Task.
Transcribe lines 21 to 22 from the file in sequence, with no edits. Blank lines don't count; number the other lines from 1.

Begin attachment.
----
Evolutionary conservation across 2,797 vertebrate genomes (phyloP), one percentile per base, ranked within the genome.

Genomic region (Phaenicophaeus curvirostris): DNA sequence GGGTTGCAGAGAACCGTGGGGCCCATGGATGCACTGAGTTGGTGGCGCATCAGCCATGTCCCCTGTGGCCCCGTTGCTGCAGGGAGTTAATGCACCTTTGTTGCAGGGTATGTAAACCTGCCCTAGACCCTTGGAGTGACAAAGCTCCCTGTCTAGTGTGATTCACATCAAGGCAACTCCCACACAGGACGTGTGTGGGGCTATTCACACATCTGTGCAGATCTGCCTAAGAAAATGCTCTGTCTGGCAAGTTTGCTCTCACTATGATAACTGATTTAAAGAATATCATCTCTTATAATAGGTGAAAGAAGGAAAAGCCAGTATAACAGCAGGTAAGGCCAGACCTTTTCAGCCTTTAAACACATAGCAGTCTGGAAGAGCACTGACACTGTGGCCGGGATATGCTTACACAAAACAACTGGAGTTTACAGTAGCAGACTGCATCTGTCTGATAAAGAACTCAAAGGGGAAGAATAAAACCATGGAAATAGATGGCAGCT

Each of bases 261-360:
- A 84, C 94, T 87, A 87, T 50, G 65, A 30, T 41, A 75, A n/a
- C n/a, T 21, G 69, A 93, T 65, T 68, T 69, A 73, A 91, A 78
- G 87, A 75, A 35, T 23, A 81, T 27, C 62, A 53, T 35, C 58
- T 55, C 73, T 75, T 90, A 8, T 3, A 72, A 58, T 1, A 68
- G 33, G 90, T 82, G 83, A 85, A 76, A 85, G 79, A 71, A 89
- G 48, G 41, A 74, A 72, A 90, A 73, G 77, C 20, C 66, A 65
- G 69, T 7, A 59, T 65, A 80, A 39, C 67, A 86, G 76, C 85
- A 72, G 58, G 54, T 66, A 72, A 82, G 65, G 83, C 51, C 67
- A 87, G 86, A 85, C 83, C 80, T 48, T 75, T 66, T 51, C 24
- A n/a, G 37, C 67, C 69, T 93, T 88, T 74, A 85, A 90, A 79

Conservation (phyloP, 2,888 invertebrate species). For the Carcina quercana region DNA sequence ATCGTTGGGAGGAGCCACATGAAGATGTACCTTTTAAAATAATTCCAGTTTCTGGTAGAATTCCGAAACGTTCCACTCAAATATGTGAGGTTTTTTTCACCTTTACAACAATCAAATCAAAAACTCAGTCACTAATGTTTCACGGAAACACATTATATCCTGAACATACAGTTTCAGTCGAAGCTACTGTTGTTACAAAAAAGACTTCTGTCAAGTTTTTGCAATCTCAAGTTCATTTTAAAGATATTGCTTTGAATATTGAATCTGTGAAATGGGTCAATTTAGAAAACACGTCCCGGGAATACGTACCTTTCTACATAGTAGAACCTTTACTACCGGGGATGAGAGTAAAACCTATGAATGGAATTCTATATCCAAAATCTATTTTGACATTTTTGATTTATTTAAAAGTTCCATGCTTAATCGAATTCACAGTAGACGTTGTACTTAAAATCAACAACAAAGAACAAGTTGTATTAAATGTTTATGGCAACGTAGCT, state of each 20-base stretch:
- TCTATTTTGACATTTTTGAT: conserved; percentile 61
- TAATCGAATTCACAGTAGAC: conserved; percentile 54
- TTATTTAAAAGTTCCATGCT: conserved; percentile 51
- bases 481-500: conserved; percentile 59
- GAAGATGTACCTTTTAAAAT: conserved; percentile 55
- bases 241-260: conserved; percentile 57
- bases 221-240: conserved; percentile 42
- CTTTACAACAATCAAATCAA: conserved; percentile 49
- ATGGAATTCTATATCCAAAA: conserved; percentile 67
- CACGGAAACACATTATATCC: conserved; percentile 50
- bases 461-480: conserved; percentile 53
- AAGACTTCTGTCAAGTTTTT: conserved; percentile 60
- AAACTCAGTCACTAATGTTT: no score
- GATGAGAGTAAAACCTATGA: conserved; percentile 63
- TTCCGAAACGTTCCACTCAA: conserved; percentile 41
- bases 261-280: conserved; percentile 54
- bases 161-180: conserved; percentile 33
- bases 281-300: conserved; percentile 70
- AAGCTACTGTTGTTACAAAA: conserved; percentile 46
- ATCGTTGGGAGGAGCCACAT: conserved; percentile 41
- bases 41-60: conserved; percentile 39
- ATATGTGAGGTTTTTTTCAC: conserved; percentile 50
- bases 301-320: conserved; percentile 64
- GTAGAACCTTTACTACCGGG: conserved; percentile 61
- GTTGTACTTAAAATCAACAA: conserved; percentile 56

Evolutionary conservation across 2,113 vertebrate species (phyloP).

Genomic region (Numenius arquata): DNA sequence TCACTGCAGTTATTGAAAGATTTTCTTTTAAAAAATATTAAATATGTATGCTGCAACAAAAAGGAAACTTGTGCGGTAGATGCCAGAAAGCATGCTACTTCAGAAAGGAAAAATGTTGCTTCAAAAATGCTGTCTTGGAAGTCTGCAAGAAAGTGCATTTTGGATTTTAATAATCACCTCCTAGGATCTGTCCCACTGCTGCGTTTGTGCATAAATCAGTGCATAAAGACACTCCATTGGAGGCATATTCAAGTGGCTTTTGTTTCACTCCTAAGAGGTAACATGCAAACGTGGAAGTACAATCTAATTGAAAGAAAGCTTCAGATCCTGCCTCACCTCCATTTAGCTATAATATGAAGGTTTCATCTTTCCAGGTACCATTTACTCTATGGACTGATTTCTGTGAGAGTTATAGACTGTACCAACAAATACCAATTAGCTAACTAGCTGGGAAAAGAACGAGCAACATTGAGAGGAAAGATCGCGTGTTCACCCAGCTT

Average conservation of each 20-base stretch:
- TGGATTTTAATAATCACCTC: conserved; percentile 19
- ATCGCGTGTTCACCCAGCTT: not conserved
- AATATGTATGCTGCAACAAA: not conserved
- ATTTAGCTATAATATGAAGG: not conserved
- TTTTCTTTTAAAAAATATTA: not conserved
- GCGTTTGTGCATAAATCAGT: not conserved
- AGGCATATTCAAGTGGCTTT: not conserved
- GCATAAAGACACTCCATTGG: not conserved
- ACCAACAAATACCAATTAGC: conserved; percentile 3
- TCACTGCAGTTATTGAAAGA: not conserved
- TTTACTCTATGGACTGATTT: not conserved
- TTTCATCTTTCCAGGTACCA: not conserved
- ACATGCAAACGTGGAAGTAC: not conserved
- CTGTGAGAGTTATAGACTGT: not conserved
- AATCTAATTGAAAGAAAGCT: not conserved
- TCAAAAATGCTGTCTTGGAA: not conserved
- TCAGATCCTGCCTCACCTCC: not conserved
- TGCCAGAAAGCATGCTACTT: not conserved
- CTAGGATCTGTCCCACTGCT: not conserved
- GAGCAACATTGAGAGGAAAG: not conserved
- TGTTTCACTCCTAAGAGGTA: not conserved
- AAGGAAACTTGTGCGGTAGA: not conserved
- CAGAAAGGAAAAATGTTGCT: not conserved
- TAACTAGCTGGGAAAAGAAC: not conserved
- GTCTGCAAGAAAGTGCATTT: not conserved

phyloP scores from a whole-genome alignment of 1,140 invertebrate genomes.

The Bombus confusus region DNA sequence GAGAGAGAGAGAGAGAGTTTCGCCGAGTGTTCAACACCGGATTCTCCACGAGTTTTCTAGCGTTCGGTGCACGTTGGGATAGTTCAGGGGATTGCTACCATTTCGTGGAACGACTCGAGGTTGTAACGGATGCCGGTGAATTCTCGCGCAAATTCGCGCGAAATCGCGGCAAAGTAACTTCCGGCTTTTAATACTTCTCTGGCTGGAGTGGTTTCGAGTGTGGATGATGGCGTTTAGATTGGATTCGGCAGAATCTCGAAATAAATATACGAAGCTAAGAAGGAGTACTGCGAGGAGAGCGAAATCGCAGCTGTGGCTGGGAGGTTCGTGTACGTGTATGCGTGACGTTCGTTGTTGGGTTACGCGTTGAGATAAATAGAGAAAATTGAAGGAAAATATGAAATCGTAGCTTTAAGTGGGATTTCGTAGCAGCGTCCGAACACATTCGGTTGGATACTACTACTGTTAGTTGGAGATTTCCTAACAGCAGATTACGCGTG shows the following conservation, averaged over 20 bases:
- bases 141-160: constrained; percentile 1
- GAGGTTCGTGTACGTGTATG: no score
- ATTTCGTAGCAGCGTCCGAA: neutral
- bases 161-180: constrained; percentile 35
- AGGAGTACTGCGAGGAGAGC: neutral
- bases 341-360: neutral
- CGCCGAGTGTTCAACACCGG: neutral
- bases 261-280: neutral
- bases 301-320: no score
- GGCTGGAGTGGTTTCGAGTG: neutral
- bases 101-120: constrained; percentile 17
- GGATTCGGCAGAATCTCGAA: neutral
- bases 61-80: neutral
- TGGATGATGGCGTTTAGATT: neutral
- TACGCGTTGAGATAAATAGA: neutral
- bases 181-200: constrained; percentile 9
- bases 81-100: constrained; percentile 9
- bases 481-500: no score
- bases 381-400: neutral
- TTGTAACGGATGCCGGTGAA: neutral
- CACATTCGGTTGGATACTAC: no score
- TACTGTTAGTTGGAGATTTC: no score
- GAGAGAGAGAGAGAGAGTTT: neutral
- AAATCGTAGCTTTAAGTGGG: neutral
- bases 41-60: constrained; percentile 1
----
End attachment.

- bases 221-240: conserved; percentile 42
- CTTTACAACAATCAAATCAA: conserved; percentile 49